Here is a rough draft of my fauxpils results, along with my raw data. I'm hoping with some discussion I'll be able to update and change anything I may have neglected. Differences between the beers was very small and frequently contradictory, so I caution you from reading too much into my results.
This study was really easy to put together, very hard to analyze. I'm providing my data so you can look at it for yourself to decide if I draw a reasonable conclusion. If you disagree with my methods or results, it's easy to find qualified people on the AHA forum to serve as evaluators. Any study is useless if it can't be replicated, so I encourage anyone interested in this topic to organize their own study. https://docs.google.com/open?id=0B29juefwLV4gSk0xN0NfRDFONnM
< Latest version of results and summary.https://docs.google.com/open?id=0B29juefwLV4gcnNjZFRCakpVa2shttps://docs.google.com/open?id=0B29juefwLV4gVnNBanpUaDNscFkhttps://docs.google.com/open?id=0B29juefwLV4gRHhZUExfUmlBcHM
1) Decoction probably won't make your beer better.
2) Decoction mashing extracts more gravity from malt, and may extract more compounds that can be perceived as "dry" as well. Whether that's good or bad for a given recipe will depend on personal preference and your targeted beer profile.
3) The wort from the decocted beer was noticeably clearer. Hot break can bind with hop acids and reduce hop utilization, so the difference in perceived bitterness may be due to reduced hot break in the boil kettle.
4) Using melanoidin malt doesn't emulate decoction mashing
5) There were a lot of contradictory descriptions of the beers. How people perceive aroma and flavor is complex and not easy to anticipate.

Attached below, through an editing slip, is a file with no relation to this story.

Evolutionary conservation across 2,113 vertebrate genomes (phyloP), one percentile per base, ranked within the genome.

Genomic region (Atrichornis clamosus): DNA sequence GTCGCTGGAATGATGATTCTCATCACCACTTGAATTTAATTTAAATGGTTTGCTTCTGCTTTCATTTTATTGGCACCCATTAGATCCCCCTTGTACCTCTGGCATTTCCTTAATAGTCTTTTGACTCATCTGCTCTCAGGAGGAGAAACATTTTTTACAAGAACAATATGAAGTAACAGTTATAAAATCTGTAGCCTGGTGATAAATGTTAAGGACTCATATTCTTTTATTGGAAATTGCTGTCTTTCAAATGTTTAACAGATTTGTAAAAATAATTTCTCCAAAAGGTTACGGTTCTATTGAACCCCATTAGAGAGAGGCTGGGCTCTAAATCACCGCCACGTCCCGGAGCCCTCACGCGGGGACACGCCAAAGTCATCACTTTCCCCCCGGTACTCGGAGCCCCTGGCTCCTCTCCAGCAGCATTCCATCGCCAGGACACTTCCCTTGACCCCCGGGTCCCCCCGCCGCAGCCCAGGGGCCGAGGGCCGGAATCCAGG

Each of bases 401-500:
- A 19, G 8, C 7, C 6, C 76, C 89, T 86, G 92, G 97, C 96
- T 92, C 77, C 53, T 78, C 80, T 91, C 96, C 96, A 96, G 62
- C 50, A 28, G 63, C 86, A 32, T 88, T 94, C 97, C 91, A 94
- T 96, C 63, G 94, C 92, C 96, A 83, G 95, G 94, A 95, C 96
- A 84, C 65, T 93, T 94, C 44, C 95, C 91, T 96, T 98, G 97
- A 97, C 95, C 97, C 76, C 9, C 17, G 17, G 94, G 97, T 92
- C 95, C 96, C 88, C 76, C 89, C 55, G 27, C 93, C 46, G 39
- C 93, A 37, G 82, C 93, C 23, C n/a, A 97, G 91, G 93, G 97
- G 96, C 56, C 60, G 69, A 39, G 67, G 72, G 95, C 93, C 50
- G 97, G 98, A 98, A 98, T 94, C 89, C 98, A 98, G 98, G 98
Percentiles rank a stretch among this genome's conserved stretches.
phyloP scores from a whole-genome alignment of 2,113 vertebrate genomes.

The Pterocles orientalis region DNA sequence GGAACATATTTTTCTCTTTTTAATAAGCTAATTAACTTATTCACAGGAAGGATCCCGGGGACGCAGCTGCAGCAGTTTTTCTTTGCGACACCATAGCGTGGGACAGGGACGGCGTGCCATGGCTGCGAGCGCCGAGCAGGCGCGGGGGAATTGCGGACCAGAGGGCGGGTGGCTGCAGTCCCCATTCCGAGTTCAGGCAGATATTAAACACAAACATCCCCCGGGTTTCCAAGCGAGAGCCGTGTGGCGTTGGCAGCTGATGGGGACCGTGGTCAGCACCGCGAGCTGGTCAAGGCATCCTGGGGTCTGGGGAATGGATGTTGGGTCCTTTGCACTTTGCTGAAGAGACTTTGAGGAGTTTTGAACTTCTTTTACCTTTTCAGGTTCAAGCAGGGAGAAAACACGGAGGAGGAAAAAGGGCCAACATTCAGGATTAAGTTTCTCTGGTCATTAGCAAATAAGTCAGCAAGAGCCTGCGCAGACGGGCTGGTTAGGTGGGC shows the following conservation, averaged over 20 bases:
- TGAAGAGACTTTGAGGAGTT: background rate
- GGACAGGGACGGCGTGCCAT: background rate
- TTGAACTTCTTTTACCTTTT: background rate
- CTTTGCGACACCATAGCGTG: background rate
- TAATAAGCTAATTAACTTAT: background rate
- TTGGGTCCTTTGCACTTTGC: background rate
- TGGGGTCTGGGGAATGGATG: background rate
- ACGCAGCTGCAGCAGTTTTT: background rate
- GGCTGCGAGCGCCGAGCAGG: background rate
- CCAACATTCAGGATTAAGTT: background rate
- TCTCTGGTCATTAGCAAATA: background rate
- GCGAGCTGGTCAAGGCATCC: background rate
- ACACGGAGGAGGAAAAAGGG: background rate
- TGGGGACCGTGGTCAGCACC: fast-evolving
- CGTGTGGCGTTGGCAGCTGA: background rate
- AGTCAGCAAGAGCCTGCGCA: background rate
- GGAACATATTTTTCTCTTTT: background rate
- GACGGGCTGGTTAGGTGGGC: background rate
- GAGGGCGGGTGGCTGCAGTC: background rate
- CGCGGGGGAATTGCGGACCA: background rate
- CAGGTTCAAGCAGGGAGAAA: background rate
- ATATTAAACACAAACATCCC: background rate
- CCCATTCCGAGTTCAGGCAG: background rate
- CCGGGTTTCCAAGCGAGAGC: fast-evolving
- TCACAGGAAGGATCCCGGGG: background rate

What the data supports:
1) Decoction increases mash efficiency.
2) There was no statistically significant correlation between the BJCP scores and recipe.
3) 57% of evaluators preferred the no-sparge beer with 5% melanoidin malt (5%) over the triple-decocted beer (3X), 29% had no preference, and 14% preferred 3X.
4) Judges were significantly more likely to correctly identify duplicate beers than expected based on a random guess.
What the data probably supports:
1) Small difference with 3X leaning toward dry/bitter, 5% leaning toward malty/balanced.
What the data might support:
1) No difference other than color
2) Small difference, but no agreed-upon difference.
3) Either no-sparge or decoction had no effect, and the only difference was due to melanoidin malt.
What the data doesn't support:
1) Decoction makes a better beer
2) Decoction makes your beer maltier than using melanoidin malt w/no sparge.
3) Decoction makes a smoother beer
4) Decoction makes a beer more people prefer
Problems with the study:
1) Small sample size
2) I only have room for two fermentors in my freezer, so I could only make two beers at once to compare.
3) There were some issues with inconsistent carbonation from bottle priming. I've never noticed a difference in carbonation levels in my beer before, so this was really interesting for me.
4) A couple samples may have had a low-level infection. If I could consistently brew perfect beer, I wouldn't spend so much time on the AHA forum trying to learn about brewing.
I framed the study as a comparison of no-sparge vs decoction because I wanted to confound evaluators' expectations. If decoction could provide some special je ne sai quoi
beyond just darker color and increased maltiness in a way that melanoidin malt can't emulate, that should have shown up in the results, with more people preferring 3X or more people describing 3X in more favorable terms. In any case, it's possible the no-sparge, decoction or the melanoidin malt had no effect, but I'd say it's more likely that no-sparge or decoction had no effect and melanoidin malt had some effect.